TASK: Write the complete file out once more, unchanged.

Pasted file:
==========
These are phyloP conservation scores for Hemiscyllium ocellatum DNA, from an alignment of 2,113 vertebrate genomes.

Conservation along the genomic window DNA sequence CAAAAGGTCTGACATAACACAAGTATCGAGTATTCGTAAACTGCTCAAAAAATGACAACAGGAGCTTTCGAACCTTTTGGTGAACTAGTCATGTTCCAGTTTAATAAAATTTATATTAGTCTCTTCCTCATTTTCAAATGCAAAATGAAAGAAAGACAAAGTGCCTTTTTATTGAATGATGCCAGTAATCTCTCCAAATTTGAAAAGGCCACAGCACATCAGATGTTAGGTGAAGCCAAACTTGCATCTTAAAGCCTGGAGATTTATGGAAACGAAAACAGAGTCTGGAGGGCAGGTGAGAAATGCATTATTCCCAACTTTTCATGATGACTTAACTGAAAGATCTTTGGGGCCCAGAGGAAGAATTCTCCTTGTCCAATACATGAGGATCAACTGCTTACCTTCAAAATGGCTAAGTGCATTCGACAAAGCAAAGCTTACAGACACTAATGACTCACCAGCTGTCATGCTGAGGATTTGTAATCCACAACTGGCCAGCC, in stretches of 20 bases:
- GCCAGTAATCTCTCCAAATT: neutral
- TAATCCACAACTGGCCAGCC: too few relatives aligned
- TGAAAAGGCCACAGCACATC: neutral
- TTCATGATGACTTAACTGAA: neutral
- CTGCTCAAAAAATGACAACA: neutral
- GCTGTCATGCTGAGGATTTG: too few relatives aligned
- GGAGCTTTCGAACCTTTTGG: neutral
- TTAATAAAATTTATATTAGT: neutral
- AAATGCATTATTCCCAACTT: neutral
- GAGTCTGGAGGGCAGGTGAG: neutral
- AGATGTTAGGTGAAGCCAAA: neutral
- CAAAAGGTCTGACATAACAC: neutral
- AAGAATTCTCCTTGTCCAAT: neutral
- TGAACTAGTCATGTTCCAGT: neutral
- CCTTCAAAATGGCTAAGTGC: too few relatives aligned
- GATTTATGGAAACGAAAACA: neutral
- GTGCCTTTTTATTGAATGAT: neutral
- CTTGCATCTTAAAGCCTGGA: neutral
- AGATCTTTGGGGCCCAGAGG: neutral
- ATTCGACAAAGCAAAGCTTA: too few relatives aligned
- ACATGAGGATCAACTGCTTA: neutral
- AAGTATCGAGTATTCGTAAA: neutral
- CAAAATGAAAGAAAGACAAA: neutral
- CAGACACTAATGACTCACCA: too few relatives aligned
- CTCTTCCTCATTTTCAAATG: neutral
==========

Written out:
These are phyloP conservation scores for Hemiscyllium ocellatum DNA, from an alignment of 2,113 vertebrate genomes.

Conservation along the genomic window DNA sequence CAAAAGGTCTGACATAACACAAGTATCGAGTATTCGTAAACTGCTCAAAAAATGACAACAGGAGCTTTCGAACCTTTTGGTGAACTAGTCATGTTCCAGTTTAATAAAATTTATATTAGTCTCTTCCTCATTTTCAAATGCAAAATGAAAGAAAGACAAAGTGCCTTTTTATTGAATGATGCCAGTAATCTCTCCAAATTTGAAAAGGCCACAGCACATCAGATGTTAGGTGAAGCCAAACTTGCATCTTAAAGCCTGGAGATTTATGGAAACGAAAACAGAGTCTGGAGGGCAGGTGAGAAATGCATTATTCCCAACTTTTCATGATGACTTAACTGAAAGATCTTTGGGGCCCAGAGGAAGAATTCTCCTTGTCCAATACATGAGGATCAACTGCTTACCTTCAAAATGGCTAAGTGCATTCGACAAAGCAAAGCTTACAGACACTAATGACTCACCAGCTGTCATGCTGAGGATTTGTAATCCACAACTGGCCAGCC, in stretches of 20 bases:
- GCCAGTAATCTCTCCAAATT: neutral
- TAATCCACAACTGGCCAGCC: too few relatives aligned
- TGAAAAGGCCACAGCACATC: neutral
- TTCATGATGACTTAACTGAA: neutral
- CTGCTCAAAAAATGACAACA: neutral
- GCTGTCATGCTGAGGATTTG: too few relatives aligned
- GGAGCTTTCGAACCTTTTGG: neutral
- TTAATAAAATTTATATTAGT: neutral
- AAATGCATTATTCCCAACTT: neutral
- GAGTCTGGAGGGCAGGTGAG: neutral
- AGATGTTAGGTGAAGCCAAA: neutral
- CAAAAGGTCTGACATAACAC: neutral
- AAGAATTCTCCTTGTCCAAT: neutral
- TGAACTAGTCATGTTCCAGT: neutral
- CCTTCAAAATGGCTAAGTGC: too few relatives aligned
- GATTTATGGAAACGAAAACA: neutral
- GTGCCTTTTTATTGAATGAT: neutral
- CTTGCATCTTAAAGCCTGGA: neutral
- AGATCTTTGGGGCCCAGAGG: neutral
- ATTCGACAAAGCAAAGCTTA: too few relatives aligned
- ACATGAGGATCAACTGCTTA: neutral
- AAGTATCGAGTATTCGTAAA: neutral
- CAAAATGAAAGAAAGACAAA: neutral
- CAGACACTAATGACTCACCA: too few relatives aligned
- CTCTTCCTCATTTTCAAATG: neutral